In over 40 years of collision reconstructions we have had the opportunity to study the patterns of injury and death in hundreds of serious motor vehicle collisions. We have examined the details of numerous autopsies. We have had full access to photos of those injuries. We have also conducted detailed studies of injury patterns as part of our work with the University of Western Ontario Multi-Disciplinary Accident Research Team, a group that was funded by Transport Canada explicitly to conduct examinations of how and why persons sustained their injuries. While we may not be alone in our experience we could evaluate the injury data from Mr. Marchant’s autopsy and be in a position to comment on its accuracy, if that information was made public. And many other independent observers with similar background could also make such observations. So why has the cause of death not been made public?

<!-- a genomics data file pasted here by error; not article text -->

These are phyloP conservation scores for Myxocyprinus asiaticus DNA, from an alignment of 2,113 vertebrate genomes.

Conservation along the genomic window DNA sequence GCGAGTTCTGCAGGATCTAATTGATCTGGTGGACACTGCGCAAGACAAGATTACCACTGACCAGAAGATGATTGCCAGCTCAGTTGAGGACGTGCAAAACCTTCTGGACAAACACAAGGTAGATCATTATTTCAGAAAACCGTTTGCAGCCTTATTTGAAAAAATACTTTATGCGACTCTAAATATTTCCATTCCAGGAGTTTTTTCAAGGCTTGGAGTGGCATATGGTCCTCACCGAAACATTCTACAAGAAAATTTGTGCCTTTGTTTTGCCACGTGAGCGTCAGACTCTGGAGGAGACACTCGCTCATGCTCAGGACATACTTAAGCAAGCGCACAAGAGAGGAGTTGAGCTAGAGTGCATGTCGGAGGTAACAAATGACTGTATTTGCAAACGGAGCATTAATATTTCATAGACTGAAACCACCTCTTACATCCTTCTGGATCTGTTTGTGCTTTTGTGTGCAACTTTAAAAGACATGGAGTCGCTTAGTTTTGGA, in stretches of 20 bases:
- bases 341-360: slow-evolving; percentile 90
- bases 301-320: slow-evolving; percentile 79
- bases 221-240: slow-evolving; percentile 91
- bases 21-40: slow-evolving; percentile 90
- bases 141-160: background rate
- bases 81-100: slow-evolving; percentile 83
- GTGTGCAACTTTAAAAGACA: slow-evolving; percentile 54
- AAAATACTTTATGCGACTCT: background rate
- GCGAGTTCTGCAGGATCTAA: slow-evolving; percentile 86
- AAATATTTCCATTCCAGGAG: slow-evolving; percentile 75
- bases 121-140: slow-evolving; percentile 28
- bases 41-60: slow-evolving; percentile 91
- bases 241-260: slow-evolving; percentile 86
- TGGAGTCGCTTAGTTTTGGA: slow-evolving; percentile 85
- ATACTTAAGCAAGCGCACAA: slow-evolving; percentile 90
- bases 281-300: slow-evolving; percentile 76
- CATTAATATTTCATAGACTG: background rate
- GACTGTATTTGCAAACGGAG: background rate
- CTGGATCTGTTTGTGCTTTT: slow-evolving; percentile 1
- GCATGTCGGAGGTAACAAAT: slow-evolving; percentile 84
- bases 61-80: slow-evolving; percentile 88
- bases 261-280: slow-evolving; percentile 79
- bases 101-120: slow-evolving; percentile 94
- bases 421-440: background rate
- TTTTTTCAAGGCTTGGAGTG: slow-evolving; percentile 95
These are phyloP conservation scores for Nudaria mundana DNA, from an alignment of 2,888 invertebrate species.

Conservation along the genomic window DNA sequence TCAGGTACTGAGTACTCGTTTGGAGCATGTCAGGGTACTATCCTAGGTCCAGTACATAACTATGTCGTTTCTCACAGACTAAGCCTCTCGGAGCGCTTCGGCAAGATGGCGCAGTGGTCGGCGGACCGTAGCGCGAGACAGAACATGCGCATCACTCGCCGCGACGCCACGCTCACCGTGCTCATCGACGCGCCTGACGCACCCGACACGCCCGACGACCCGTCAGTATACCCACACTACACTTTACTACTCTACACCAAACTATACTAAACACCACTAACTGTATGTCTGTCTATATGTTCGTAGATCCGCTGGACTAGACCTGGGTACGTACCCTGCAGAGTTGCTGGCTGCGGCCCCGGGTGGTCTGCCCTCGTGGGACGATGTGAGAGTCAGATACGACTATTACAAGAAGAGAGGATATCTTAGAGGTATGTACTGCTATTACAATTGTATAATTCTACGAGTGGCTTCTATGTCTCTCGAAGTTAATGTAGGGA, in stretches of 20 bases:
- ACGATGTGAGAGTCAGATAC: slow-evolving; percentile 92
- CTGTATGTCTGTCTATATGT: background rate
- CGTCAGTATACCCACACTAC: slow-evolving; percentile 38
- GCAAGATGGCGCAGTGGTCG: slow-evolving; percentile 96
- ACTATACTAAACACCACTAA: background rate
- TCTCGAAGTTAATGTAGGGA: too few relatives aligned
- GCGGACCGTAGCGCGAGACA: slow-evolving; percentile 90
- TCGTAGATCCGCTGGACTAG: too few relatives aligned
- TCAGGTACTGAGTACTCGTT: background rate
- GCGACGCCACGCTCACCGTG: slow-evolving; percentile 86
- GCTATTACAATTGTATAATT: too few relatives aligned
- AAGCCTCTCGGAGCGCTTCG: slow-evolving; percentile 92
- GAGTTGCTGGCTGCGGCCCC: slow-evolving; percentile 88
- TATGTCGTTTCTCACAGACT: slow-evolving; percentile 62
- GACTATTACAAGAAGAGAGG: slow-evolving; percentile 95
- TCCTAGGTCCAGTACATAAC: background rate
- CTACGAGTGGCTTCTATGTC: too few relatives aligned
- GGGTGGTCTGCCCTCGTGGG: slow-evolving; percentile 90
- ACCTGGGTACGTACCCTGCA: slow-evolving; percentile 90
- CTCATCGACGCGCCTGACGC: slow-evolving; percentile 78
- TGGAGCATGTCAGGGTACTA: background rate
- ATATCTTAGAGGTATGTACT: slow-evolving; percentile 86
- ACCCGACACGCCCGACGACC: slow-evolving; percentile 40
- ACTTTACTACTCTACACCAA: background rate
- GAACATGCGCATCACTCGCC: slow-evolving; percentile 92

The old adage “justice must not only be done, but must be seen to be done”, is highly important in maintaining the public’s confidence in organizations such as Ontario’s SIU. Problems with the SIU date back decades. In 2016 there was great hoopla when Court of Appeal Justice Michael Tulloch was appointed by the Ontario Liberal government to examine its functioning. In early 2017 Tulloch set down a number of recommendations that led to the Province’s “Safer Ontario Act”, generally strengthening the SIU’s mandate and its transparency. But once Doug Ford’s Conservative party came into power the Safer Ontario Act was axed in early 2019.
In the words of Justice Tulloch in his 2016 report:
“…oversight bodies must not only be independent, but they must appear to be independent. Appearances matter. Police oversight depends on people being willing to engage with the oversight bodies. So the public must be confident that the oversight bodies are independent of the police.”